In-flight reading for the morbid or insane


This week’s flights had me reading Stiff: The Curious Lives of Human Cadavers by Mary Roach.  The book examines the various ways in which cadavers have been used throughout history to help forward medicine, engineering and a few other disciplines as well.  With a background as a travel writer Roach has a certain travelogue style of writing, one that intersperses narrative with random personal asides and insight.  When dead bodies get involved that becomes interesting, as she intertwines stories of watching her parents pass away and also some of the fun bits about the smells and sights she experiences as she works with various groups to get a feel for how the human body behaves after death in the various states it may find itself – evidence, medical school training tool, crash test dummy and more.

The tales of cadaver use in medical school training – gross anatomy courses – are somewhat interesting.  The students bond with their cadavers somewhat and many actually hold funerals for them at the end of the semester.  But this isn’t the most interesting thing that Roach explores in terms of how bodies are used in science.  Want to learn about grave diggers from the 18th century and how some mysteriously fresh cadavers seemed to appear regularly at certain doctors’ offices?  A couple chapters of the book cover that. 

But the best part – in my mind – is the section on the folks who research dead bodies for the sake of forensic science.  A group of researchers in Knoxville, Tennessee seem to have cornered the market on this aspect of forensic science and they quite a facility.  They literally take cadaver bodies out into woods and “prepare” them as though they were being dumped by murderers.  Wrapped in plastic bags or carpets or just hidden under piles of leaves, the bodies are left to decompose.  They are inspected frequently to document the effects of time on the bodies.  This data is then used in homicide investigations to help pinpoint time of death well after liver temperature becomes irrelevant.

The author spends a bit of the book discussing the crash of TWA 800 with Dennis Shanahan, an expert in injury analysis.  He can look at the patterns of injuries from an event and glean from them the likely cause.  Most of his work is with insurance companies and reviewing injuries of the living who are making specious claims.  But he has also worked on analyzing the deceased following airplane crashes.  Things like mapping seat assignments to burn patterns or fragmentation within the bodies to determine where exactly an explosion came from on the plane.  The analysis is rather interesting and certainly entertaining.  Most heartening is that Shanahan doesn’t believe that there is a prefect seat on the plane for surviving a crash.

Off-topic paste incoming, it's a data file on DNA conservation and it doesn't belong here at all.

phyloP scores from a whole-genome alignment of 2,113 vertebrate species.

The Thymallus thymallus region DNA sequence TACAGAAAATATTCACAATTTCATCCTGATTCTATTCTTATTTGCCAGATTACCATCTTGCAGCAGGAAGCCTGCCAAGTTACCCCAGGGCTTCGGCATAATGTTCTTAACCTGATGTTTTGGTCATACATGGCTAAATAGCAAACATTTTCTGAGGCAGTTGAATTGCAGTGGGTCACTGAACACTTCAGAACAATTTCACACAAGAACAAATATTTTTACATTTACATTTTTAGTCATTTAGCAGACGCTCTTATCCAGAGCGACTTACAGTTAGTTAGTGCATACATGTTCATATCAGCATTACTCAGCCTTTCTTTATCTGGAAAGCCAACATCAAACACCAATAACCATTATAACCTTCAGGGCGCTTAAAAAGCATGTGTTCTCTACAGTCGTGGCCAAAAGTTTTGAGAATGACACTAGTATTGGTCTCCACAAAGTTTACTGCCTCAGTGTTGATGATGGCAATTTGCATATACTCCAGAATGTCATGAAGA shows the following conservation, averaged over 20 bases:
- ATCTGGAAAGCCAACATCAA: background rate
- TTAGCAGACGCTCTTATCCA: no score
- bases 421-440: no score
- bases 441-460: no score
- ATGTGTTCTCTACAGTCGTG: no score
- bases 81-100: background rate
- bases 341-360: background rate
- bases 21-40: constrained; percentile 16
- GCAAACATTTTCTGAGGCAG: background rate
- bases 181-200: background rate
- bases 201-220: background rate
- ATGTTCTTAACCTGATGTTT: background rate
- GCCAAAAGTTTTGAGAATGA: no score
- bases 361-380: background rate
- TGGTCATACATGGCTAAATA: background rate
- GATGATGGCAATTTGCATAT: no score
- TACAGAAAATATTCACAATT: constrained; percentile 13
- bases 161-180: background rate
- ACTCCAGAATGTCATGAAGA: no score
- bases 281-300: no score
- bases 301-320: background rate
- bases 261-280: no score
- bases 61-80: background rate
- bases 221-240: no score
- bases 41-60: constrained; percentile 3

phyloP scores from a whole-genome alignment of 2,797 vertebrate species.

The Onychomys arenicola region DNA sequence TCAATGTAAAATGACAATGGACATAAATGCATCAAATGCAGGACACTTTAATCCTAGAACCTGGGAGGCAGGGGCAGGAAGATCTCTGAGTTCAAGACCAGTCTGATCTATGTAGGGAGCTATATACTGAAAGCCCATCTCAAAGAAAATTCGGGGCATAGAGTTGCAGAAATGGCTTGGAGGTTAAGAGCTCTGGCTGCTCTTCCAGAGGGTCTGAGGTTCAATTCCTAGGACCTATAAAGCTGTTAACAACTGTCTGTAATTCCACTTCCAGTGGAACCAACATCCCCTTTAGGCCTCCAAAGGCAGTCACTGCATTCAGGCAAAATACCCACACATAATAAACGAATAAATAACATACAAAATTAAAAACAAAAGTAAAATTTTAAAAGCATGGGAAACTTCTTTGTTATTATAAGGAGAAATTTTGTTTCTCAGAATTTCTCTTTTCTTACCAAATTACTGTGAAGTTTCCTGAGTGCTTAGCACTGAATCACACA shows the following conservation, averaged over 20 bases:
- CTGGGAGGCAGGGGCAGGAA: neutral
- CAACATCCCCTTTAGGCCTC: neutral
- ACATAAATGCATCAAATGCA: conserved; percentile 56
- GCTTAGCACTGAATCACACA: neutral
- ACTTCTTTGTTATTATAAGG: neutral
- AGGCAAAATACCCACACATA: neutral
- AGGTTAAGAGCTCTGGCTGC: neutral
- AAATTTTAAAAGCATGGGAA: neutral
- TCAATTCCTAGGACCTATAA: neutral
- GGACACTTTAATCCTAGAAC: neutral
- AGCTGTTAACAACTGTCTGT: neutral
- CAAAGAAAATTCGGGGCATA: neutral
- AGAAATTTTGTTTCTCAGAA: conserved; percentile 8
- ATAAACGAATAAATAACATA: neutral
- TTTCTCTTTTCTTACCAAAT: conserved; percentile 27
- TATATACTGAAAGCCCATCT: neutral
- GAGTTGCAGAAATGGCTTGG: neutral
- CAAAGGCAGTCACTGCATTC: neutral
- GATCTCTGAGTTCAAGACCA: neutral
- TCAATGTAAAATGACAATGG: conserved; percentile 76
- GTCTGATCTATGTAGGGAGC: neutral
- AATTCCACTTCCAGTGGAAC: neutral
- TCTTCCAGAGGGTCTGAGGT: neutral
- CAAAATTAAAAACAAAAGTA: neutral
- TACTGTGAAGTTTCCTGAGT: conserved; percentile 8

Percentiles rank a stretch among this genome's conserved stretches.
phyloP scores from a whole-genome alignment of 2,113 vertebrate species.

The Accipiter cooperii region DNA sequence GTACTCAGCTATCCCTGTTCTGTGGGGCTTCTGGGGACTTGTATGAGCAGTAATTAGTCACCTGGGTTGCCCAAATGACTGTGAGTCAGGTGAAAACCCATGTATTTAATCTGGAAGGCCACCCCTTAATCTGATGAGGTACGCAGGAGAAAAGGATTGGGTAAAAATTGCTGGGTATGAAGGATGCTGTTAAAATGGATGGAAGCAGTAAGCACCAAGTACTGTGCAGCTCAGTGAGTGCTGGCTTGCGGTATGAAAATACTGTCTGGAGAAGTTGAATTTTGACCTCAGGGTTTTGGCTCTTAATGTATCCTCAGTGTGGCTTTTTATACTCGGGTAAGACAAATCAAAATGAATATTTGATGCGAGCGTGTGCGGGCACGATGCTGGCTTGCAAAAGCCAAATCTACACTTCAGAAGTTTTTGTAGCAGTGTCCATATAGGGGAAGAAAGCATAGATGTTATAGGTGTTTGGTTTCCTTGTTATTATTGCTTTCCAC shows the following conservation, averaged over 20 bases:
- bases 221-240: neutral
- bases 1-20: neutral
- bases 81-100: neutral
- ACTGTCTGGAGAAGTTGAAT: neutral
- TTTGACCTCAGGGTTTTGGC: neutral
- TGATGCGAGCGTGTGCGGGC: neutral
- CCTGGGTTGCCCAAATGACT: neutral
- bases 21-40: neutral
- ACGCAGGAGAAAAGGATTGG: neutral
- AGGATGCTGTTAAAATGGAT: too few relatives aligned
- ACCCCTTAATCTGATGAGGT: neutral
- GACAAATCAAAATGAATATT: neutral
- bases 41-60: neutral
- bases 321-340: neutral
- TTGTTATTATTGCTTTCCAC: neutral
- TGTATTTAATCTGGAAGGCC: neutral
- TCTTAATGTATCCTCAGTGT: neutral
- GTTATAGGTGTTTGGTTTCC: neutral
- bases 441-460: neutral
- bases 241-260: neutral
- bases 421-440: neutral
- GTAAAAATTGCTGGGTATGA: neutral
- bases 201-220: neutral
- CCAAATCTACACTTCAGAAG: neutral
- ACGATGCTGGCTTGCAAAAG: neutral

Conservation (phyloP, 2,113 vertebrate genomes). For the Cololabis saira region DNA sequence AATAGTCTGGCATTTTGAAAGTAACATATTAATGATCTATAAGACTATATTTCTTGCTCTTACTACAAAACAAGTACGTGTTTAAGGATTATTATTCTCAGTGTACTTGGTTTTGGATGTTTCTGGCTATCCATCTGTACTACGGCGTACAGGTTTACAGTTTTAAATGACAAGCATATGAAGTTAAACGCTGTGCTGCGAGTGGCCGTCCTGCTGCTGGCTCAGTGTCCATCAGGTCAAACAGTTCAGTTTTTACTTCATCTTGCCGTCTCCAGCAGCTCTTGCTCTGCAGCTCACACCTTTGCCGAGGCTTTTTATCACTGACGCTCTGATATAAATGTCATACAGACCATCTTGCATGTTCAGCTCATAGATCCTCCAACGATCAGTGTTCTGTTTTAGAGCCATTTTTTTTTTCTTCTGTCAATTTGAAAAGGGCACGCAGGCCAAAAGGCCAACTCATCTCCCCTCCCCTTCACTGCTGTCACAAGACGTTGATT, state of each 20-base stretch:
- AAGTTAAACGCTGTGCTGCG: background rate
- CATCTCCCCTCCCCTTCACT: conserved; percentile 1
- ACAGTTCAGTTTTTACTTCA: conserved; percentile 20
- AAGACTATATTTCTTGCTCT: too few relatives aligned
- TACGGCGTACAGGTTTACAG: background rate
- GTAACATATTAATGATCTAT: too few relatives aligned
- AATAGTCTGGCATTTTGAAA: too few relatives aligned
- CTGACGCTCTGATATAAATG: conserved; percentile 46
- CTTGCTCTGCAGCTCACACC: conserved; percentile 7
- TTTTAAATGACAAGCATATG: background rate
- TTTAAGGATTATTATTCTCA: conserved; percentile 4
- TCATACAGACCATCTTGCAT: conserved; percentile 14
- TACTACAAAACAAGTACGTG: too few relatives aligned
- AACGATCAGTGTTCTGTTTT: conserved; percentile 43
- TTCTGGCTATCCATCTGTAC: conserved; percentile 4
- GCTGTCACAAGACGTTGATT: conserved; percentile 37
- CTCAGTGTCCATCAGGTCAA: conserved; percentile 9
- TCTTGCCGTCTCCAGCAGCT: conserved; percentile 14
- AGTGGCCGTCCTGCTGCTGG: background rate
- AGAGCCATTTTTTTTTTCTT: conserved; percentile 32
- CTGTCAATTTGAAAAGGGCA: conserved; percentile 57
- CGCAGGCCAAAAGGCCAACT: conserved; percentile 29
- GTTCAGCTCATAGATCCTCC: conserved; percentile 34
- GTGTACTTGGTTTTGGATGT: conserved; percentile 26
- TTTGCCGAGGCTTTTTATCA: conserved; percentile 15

…I ask Shanahan the question he gets asked at every cocktail party he’s been to in the past twenty years: Are your chances of surviving a crash better near the front or the back?  “That depends,” he say patiently, “on what kind of crash it’s going to be.”  I rephrase the question.  Given his choice of anywhere on the plane, where does he prefer to sit?

“First class.”

At least the guy has some taste when it comes to travel.  It is worth noting that in the earlier era of aviation the first class cabin frequently was at the rear of the plane but that was attributable to things like rear boarding entrances and a smoother and quieter ride well behind the engines.  He also seems rather realistic about the fact that, while planes could be made even safer than they are today, it probably isn’t worthwhile from a cost perspective, a view that I share.

There are a number of additional chapters about the spiritual and philosophical aspects of medical research.  People who want to study crucifixion or be crucified, people attempting head transplants and just how the armed forces justify using cadavers to test the mortality levels of various weapons are all covered. 

And it is all quite fascinating to read, even if you aren’t really all that morbid or insane.  But having a bit of those in you will help.

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Seth Miller

I'm Seth, also known as the Wandering Aramean. I was bit by the travel bug 30 years ago and there's no sign of a cure. I fly ~200,000 miles annually; these are my stories. You can connect with me on Twitter, Facebook, LinkedIn and .

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